Intrahousehold Bargaining and the Demand for Consumer Durables in Brazil
In Brazil, wives do most of the household work. About sixty percent of them also work outside the household, working a total of about 10 hours more per week than men. Because of this unequal distribution of household work, husbands and wives might have different priorities regarding the purchase of durable goods. Although both husbands and wives enjoy entertainment durable goods, wives might have a relative preference for household-production durable goods such as washing machines over entertainment durable goods such as televisions. Using a Brazilian household consumption survey, we examine whether decisions about ownership of entertainment and production durable goods are the outcomes of a bargaining process between husbands and wives. We use several variables to measure bargaining power, including the ratio of women to men in a state. The results indicate that decisions about durable goods ownership are the outcomes of bargaining processes between husbands and wives with wives having a relative preference for household-production durable goods over entertainment durable goods compared to their husbands. Bargaining might explain why ownership of household production durable goods is relatively low in Brazil, despite their potential to save women's time.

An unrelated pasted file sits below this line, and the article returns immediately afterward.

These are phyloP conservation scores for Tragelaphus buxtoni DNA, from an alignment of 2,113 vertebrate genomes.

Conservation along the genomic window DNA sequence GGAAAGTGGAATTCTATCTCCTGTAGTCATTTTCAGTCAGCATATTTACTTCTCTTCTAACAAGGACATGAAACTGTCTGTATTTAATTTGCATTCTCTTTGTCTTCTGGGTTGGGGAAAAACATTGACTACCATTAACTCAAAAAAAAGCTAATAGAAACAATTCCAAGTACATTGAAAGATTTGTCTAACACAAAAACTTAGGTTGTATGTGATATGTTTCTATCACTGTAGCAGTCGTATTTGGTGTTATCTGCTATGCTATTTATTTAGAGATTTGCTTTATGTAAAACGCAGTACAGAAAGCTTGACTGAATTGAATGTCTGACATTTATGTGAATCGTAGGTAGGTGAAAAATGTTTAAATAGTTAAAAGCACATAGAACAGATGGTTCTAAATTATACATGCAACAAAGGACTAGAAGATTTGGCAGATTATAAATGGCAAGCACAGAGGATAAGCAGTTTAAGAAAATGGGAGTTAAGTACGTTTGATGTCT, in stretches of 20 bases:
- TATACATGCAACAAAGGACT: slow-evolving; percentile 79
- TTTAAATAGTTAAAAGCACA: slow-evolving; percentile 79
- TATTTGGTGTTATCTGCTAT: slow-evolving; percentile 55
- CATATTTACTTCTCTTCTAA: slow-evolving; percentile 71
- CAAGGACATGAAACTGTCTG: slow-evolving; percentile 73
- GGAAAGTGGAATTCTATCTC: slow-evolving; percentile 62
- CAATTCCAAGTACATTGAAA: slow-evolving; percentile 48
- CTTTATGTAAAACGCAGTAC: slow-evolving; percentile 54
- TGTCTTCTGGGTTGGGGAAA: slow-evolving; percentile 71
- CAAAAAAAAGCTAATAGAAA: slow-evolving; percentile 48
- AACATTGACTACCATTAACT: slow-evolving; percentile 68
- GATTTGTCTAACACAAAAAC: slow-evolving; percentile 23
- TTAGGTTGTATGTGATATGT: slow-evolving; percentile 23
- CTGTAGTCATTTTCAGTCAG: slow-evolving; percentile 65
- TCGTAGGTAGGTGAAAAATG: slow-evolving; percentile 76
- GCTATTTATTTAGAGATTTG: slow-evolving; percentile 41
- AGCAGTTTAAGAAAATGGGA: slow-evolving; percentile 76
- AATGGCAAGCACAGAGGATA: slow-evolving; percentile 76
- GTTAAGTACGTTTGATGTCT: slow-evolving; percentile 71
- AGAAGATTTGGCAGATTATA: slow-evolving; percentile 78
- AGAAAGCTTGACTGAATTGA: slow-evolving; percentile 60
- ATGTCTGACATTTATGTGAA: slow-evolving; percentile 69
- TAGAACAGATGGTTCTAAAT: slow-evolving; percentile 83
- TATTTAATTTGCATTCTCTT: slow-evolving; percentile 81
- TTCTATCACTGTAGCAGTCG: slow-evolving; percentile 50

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- Angus Deaton & Salman Zaidi, 2002.
"Guidelines for Constructing Consumption Aggregates for Welfare Analysis,"
World Bank Publications,
The World Bank, number 14101.
- Angus Deaton & Salman Zaidi, 1999. "Guidelines for Constructing Consumption Aggregates For Welfare Analysis," Working Papers 217, Princeton University, Woodrow Wilson School of Public and International Affairs, Research Program in Development Studies..
- Deaton, A. & Zaidi, S., 1999. "Guidelines for Constructing Consumption Aggregates for Welfare Analysis," Papers 192, Princeton, Woodrow Wilson School - Development Studies.
- Deaton,Angus & Muellbauer,John, 1980. "Economics and Consumer Behavior," Cambridge Books, Cambridge University Press, number 9780521296762.
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